Canadian Alliance

Deborah Grey Edmonton North, AB

Mr. Speaker, I rise today to send a big “get well soon” hug to our lieutenant governor in Alberta, Lois Hole. She was recently diagnosed with cancer and is undergoing aggressive treatment. The news came as a shock to us all and was met with a collective resolve to cheer her on, pray for her and to offer her as many hugs as it takes to see her through this.

Lois Hole, “the gardening lady”, has been nothing short of fabulous in her role as our lieutenant governor. Her presence brings delight to all, young or old, sick or well, military or civilian. Her warm nature, love for people and incredible sense of duty are appreciated by all Albertans.

Lois is known as the “queen of hugs”. Thousands of people have been the recipients of one of her hugs and they remember it always.

Lois needs our hugs now. We think fondly of Ted and her. All Albertans wrap their arms around her today and until she is back to full health.

God bless Lois. We love her.

The Environment
Statements by Members

2 p.m.


Peter Adams Peterborough, ON

Mr. Speaker, 300 people from 12 countries will meet in Ottawa at the northern contaminants program symposium on Arctic contaminants, a key environmental and public health issue for people in Nunavut, Nunavik, Labrador, the Northwest Territories and Yukon.

Established in 1991, but scheduled to sunset in 2003, the northern contaminants program is managed by four federal agencies, three territorial governments, Dene and Yukon first nations, and Inuit.

An acknowledged success, this program generated the data that made the case for international agreements to reduce polluting emissions globally, emissions that threaten the health of indigenous people, especially women and children.

Canada assumed important monitoring and assessment obligations of the program in 2001 when it signed and ratified the global Stockholm convention on persistent organic pollutants. This program exemplifies Canada's renewed commitment to Arctic research stressed in the recent budget.

I congratulate the Government of Canada for its support of this fine work and urge a renewal of the northern contaminants program.

Statements by Members

2:05 p.m.


Gilles-A. Perron Rivière-des-Mille-Îles, QC

Mr. Speaker, I wish to congratulate a student of Polyvalente Deux-Montagnes, Marie-France Phisel, who took it upon herself to circulate a petition for peace and has gathered 1,162 signatures of young people opposed to the prospect of war on Iraq and any potential participation by Canada in such a conflict.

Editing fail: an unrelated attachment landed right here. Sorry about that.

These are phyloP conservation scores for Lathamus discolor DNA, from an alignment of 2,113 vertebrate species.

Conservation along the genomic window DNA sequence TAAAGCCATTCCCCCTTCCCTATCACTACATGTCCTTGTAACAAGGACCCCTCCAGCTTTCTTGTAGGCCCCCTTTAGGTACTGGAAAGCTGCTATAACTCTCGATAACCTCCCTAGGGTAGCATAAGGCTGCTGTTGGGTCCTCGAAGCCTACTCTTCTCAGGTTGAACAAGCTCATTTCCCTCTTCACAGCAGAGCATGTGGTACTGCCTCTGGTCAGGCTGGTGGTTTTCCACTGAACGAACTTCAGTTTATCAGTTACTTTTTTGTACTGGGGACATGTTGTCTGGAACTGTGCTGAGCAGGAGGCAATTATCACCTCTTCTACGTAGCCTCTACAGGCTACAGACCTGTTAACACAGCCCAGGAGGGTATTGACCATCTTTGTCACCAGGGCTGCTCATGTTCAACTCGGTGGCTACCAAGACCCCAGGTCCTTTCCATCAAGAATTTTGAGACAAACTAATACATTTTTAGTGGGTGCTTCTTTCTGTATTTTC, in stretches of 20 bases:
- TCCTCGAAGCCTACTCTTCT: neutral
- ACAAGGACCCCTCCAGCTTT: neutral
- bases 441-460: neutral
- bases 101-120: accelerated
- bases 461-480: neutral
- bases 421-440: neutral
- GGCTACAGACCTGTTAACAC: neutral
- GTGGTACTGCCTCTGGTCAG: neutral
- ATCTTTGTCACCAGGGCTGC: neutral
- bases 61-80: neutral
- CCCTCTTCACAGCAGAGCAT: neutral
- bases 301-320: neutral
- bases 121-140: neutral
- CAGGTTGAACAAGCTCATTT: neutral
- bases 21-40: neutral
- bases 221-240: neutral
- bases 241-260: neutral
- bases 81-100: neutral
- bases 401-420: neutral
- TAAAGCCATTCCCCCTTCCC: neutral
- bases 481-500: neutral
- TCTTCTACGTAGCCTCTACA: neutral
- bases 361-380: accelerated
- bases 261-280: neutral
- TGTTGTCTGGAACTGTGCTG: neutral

The petition was handed over to me last Friday to be passed on to the Prime Minister, which I have done.

The wording of the petition is a reflection of the great wisdom of today's youth. It reads as follows:

Peace and freedom are fundamental values. If we are to have a better world, there must be peace and unity among the nations. The world we want to live in is one that promotes peace, freedom, justice and equality, and we wish to express our total disagreement with any armed and violent intervention in Iraq. We wish to express our support for peace between peoples.

This shows the great social conscience of our youth.

Statements by Members

2:05 p.m.


Mac Harb Ottawa Centre, ON

Mr. Speaker, nearly every 22 seconds someone in the world steps on a landmine. Each year between 15,000 and 20,000 new victims are claimed by landmines and, of those, over 20% are children.

Today I am pleased that the youth mine action ambassador program and Mines Action Canada are organizing an event at Ottawa City Hall called the Save Our Soles Shoe Project. This important event is to symbolize Canada's role and our youth's effort in the international campaign to ban landmines.

I am proud of the fact that our youth are following up on the work of the former foreign affairs minister, Lloyd Axworthy, and others to eliminate the threat of landmines once and for all.

Canadian Forces
Statements by Members

2:05 p.m.

Canadian Alliance

Leon Benoit Lakeland, AB